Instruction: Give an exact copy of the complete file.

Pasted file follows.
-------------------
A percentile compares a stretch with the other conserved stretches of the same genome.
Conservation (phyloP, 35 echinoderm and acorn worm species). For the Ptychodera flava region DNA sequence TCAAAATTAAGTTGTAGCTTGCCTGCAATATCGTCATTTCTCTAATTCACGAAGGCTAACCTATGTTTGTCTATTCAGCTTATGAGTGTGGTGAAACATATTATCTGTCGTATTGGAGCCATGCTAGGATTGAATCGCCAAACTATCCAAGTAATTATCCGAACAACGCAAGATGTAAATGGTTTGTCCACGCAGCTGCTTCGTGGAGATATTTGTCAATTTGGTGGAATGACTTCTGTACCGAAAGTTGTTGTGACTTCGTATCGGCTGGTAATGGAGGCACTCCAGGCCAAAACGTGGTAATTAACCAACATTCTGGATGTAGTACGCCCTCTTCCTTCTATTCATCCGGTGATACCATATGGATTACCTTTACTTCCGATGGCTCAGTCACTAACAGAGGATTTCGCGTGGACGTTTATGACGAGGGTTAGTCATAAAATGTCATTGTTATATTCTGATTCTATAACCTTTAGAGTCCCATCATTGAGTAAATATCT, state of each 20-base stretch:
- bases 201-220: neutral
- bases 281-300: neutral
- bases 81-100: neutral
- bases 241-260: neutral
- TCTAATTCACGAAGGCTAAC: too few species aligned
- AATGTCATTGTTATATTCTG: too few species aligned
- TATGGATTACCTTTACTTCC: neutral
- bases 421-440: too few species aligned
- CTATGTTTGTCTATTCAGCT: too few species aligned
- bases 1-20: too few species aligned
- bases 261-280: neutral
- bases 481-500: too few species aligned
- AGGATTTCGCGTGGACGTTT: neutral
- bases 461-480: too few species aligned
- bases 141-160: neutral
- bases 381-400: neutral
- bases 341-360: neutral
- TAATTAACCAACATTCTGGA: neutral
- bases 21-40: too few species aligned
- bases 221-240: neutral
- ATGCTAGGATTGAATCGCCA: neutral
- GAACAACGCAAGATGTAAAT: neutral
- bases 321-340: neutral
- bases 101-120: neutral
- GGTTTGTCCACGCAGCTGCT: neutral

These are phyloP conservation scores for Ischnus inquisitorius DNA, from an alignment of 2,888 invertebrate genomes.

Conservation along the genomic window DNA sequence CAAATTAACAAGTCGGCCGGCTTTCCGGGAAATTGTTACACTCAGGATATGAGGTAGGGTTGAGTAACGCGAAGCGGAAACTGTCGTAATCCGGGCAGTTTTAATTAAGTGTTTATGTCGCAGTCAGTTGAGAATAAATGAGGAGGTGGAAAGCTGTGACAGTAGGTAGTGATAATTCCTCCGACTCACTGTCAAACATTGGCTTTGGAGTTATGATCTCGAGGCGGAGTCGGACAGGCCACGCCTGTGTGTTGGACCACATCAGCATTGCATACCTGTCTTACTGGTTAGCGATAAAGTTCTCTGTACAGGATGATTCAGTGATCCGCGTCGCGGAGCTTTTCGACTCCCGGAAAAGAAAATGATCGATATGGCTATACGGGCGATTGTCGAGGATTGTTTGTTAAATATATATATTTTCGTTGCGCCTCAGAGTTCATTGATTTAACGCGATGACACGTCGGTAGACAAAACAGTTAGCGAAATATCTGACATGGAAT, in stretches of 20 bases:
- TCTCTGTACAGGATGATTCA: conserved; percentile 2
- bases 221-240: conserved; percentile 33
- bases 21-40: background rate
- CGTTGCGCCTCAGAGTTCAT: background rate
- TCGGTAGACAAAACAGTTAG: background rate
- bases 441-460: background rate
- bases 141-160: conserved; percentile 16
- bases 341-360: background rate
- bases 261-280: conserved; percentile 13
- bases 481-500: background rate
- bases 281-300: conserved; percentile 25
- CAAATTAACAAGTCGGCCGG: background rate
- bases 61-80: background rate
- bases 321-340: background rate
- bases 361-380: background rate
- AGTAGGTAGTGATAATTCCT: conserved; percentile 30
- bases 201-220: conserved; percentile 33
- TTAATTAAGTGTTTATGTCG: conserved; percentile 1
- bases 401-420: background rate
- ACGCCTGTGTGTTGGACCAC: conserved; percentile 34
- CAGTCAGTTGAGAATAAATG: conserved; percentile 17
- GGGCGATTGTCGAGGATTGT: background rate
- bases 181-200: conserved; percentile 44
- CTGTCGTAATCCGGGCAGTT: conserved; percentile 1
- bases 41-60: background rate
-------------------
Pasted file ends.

A percentile compares a stretch with the other conserved stretches of the same genome.
Conservation (phyloP, 35 echinoderm and acorn worm species). For the Ptychodera flava region DNA sequence TCAAAATTAAGTTGTAGCTTGCCTGCAATATCGTCATTTCTCTAATTCACGAAGGCTAACCTATGTTTGTCTATTCAGCTTATGAGTGTGGTGAAACATATTATCTGTCGTATTGGAGCCATGCTAGGATTGAATCGCCAAACTATCCAAGTAATTATCCGAACAACGCAAGATGTAAATGGTTTGTCCACGCAGCTGCTTCGTGGAGATATTTGTCAATTTGGTGGAATGACTTCTGTACCGAAAGTTGTTGTGACTTCGTATCGGCTGGTAATGGAGGCACTCCAGGCCAAAACGTGGTAATTAACCAACATTCTGGATGTAGTACGCCCTCTTCCTTCTATTCATCCGGTGATACCATATGGATTACCTTTACTTCCGATGGCTCAGTCACTAACAGAGGATTTCGCGTGGACGTTTATGACGAGGGTTAGTCATAAAATGTCATTGTTATATTCTGATTCTATAACCTTTAGAGTCCCATCATTGAGTAAATATCT, state of each 20-base stretch:
- bases 201-220: neutral
- bases 281-300: neutral
- bases 81-100: neutral
- bases 241-260: neutral
- TCTAATTCACGAAGGCTAAC: too few species aligned
- AATGTCATTGTTATATTCTG: too few species aligned
- TATGGATTACCTTTACTTCC: neutral
- bases 421-440: too few species aligned
- CTATGTTTGTCTATTCAGCT: too few species aligned
- bases 1-20: too few species aligned
- bases 261-280: neutral
- bases 481-500: too few species aligned
- AGGATTTCGCGTGGACGTTT: neutral
- bases 461-480: too few species aligned
- bases 141-160: neutral
- bases 381-400: neutral
- bases 341-360: neutral
- TAATTAACCAACATTCTGGA: neutral
- bases 21-40: too few species aligned
- bases 221-240: neutral
- ATGCTAGGATTGAATCGCCA: neutral
- GAACAACGCAAGATGTAAAT: neutral
- bases 321-340: neutral
- bases 101-120: neutral
- GGTTTGTCCACGCAGCTGCT: neutral

These are phyloP conservation scores for Ischnus inquisitorius DNA, from an alignment of 2,888 invertebrate genomes.

Conservation along the genomic window DNA sequence CAAATTAACAAGTCGGCCGGCTTTCCGGGAAATTGTTACACTCAGGATATGAGGTAGGGTTGAGTAACGCGAAGCGGAAACTGTCGTAATCCGGGCAGTTTTAATTAAGTGTTTATGTCGCAGTCAGTTGAGAATAAATGAGGAGGTGGAAAGCTGTGACAGTAGGTAGTGATAATTCCTCCGACTCACTGTCAAACATTGGCTTTGGAGTTATGATCTCGAGGCGGAGTCGGACAGGCCACGCCTGTGTGTTGGACCACATCAGCATTGCATACCTGTCTTACTGGTTAGCGATAAAGTTCTCTGTACAGGATGATTCAGTGATCCGCGTCGCGGAGCTTTTCGACTCCCGGAAAAGAAAATGATCGATATGGCTATACGGGCGATTGTCGAGGATTGTTTGTTAAATATATATATTTTCGTTGCGCCTCAGAGTTCATTGATTTAACGCGATGACACGTCGGTAGACAAAACAGTTAGCGAAATATCTGACATGGAAT, in stretches of 20 bases:
- TCTCTGTACAGGATGATTCA: conserved; percentile 2
- bases 221-240: conserved; percentile 33
- bases 21-40: background rate
- CGTTGCGCCTCAGAGTTCAT: background rate
- TCGGTAGACAAAACAGTTAG: background rate
- bases 441-460: background rate
- bases 141-160: conserved; percentile 16
- bases 341-360: background rate
- bases 261-280: conserved; percentile 13
- bases 481-500: background rate
- bases 281-300: conserved; percentile 25
- CAAATTAACAAGTCGGCCGG: background rate
- bases 61-80: background rate
- bases 321-340: background rate
- bases 361-380: background rate
- AGTAGGTAGTGATAATTCCT: conserved; percentile 30
- bases 201-220: conserved; percentile 33
- TTAATTAAGTGTTTATGTCG: conserved; percentile 1
- bases 401-420: background rate
- ACGCCTGTGTGTTGGACCAC: conserved; percentile 34
- CAGTCAGTTGAGAATAAATG: conserved; percentile 17
- GGGCGATTGTCGAGGATTGT: background rate
- bases 181-200: conserved; percentile 44
- CTGTCGTAATCCGGGCAGTT: conserved; percentile 1
- bases 41-60: background rate